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When Warehouses and Robotics Meet

Warehouse robot

With just a few clicks, online shopping can gratify almost all our consumer desires. It's effortless, at least for us. For the warehouses and distribution centres processing our purchases, it's a constant race against time. The solution: mobile robotic systems that promise to optimize picking, sorting and storing times. But with innovation comes risk.

Robotics safety was the subject of a session at WSPS' Warehouse Safety Conference. WSPS Machine and Robotics Safety Specialist Robert Vomiero briefed delegates on the industry's transition from traditional warehousing to on‐demand distribution centres.

High-tech solutions being implemented in distribution centres include:

  • mobile robots that collect goods for packing. They include, smaller self‐guided vehicles, large mobile platforms with high payload capacities, and mobile manipulators (mobile robots with a robotic arm)
  • high density pallet storage and retrieval systems
  • advanced sorting conveyor technology
  • industrial robots capable of working side‐by‐side with humans
  • drone technology for inventory counting and product mapping.

Implementing these innovations can improve safety by reducing the risk of traffic injuries, and repetitive strain injuries and overall demands human workforce, but they can also introduce new risks, such as:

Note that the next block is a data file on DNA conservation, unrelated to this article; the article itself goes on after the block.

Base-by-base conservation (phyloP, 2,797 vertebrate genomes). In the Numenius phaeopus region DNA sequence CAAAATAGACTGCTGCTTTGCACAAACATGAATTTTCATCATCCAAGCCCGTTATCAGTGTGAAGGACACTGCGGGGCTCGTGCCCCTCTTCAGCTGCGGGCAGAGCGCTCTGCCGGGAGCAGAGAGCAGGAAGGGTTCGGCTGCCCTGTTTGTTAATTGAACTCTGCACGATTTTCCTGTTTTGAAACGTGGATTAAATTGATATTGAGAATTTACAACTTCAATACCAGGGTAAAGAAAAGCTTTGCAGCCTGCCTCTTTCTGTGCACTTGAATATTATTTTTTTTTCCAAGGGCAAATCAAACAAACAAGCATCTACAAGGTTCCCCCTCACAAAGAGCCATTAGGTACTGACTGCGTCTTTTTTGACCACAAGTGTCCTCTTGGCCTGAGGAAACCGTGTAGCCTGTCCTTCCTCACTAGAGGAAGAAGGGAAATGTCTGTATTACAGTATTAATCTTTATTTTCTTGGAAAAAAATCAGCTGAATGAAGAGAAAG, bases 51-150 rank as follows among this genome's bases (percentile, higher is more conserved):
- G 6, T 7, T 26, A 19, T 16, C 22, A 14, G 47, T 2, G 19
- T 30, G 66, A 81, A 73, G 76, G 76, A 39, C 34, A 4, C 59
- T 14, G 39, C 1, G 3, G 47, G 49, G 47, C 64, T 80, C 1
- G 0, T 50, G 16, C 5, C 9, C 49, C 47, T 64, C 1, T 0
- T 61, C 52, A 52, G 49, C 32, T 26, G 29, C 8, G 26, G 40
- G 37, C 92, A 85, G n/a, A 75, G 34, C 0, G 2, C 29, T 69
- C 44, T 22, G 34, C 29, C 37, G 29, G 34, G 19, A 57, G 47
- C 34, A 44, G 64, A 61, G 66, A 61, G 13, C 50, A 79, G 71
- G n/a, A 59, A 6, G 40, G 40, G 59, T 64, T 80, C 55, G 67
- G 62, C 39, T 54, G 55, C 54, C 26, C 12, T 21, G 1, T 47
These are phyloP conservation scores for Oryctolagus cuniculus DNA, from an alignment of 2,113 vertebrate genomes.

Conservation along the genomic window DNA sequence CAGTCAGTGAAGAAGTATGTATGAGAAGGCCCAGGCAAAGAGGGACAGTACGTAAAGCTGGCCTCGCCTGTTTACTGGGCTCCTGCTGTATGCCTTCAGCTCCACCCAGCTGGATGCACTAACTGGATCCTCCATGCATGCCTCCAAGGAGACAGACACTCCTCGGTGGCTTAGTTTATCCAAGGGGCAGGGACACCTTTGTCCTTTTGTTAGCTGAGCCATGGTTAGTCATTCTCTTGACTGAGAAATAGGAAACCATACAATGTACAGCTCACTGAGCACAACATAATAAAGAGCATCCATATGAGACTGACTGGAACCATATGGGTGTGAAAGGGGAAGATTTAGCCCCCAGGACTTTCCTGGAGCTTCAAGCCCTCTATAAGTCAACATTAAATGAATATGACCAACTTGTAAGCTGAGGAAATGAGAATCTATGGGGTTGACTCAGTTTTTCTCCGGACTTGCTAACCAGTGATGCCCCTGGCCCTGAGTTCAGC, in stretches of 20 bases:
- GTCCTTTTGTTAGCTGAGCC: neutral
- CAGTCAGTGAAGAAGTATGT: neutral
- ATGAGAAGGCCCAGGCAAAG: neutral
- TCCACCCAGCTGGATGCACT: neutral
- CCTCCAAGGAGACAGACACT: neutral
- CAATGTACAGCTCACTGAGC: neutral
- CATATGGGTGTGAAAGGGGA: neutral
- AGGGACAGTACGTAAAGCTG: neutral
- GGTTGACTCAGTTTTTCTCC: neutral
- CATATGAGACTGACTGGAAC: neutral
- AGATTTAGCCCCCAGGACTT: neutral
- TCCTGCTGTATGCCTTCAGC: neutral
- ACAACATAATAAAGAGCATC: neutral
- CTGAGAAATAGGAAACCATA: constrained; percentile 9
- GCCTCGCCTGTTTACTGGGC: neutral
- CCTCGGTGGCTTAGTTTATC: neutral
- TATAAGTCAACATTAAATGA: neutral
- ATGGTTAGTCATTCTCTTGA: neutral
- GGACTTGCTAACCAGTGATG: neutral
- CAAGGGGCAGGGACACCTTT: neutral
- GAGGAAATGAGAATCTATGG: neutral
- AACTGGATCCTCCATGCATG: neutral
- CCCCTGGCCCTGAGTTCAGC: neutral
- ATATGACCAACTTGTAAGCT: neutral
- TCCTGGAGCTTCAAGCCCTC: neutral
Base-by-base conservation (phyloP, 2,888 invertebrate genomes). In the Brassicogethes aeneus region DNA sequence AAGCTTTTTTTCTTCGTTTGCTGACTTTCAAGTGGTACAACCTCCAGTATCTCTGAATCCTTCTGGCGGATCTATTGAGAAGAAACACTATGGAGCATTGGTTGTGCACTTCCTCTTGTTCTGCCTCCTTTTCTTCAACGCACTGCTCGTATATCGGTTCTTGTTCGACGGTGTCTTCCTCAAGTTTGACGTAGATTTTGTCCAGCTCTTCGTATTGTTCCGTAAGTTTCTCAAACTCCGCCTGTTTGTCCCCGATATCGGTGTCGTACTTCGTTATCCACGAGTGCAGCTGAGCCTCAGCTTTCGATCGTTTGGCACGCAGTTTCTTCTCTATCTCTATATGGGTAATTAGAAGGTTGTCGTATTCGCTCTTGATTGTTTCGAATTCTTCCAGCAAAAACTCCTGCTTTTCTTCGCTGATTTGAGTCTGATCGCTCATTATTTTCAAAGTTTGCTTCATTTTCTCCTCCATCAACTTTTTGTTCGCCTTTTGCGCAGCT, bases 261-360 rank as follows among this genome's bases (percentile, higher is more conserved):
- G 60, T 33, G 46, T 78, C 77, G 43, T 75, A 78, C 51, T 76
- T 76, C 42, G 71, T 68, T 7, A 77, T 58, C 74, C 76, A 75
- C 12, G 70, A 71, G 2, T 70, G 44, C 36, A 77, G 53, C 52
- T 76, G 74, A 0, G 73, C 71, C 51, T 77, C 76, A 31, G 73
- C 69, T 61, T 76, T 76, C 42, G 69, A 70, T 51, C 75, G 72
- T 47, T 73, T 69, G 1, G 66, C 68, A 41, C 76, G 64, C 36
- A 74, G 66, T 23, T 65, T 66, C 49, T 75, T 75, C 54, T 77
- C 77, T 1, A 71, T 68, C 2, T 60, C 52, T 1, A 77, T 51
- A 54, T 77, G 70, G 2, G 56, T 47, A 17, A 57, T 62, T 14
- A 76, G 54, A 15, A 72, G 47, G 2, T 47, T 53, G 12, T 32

• contact/collision injuries caused by unpredicted movements, malfunctions, or deviation from programmed travel paths
  • crushing and trapping injuries
  • hazards associated with products being handled or transported, including the release, tipping or falling of product handled robot, or the failure of a gripper mechanism or end-effector
  • incidents involving electrical and pressurized fluid hazards.

How to build safety in from the beginning

  1. Get to know applicable standards, including: ANSI/ITSDF B56.5‐2012 - Safety Standard for Driverless, Automatic Guided Industrial Vehicles and Automated Functions of Manned Industrial Vehicles and CSA Z434‐2014 (ANSI/RIAR15.06‐2012) ‐ Industrial Robots and Robot Systems
  2. Ensure you have a strong risk assessment process to determine what safeguards are needed for every possible scenario. Because of the specialized nature of robotics, consider bringing in an outside expert to help you develop a robot-specific risk assessment.
  3. Involve internal and external stakeholders: engineering, maintenance, health and safety, quality assurance, even your contracted integrator
  4. Develop a checklist before you purchase to ensure the robotic system has the right safety features, meet the necessary requirements, and are compliant with the CSA standard and regulations.
  5. Develop and train employees on working safely around robotic systems.
  6. Include robotic systems in monthly inspections to ensure robotic equipment continues operating in a safe manner, and to stay on top of hazards that may develop after installation.

How WSPS can help

  1. Explore our full line of machine safety and robotics resources
  2. Speak with a Consultant or call Customer Care, 1-877-494-WSPS (9777), experts like Robert Vomiero are on hand to help you:
    • provide training and direction on the CSA Z434-14 Industrial Robot and Robot System standard
    • facilitate a robotics or risk assessment
    • perform safety assessments of existing systems
  3. NEW! Take this half-day course, Managing Robot Safety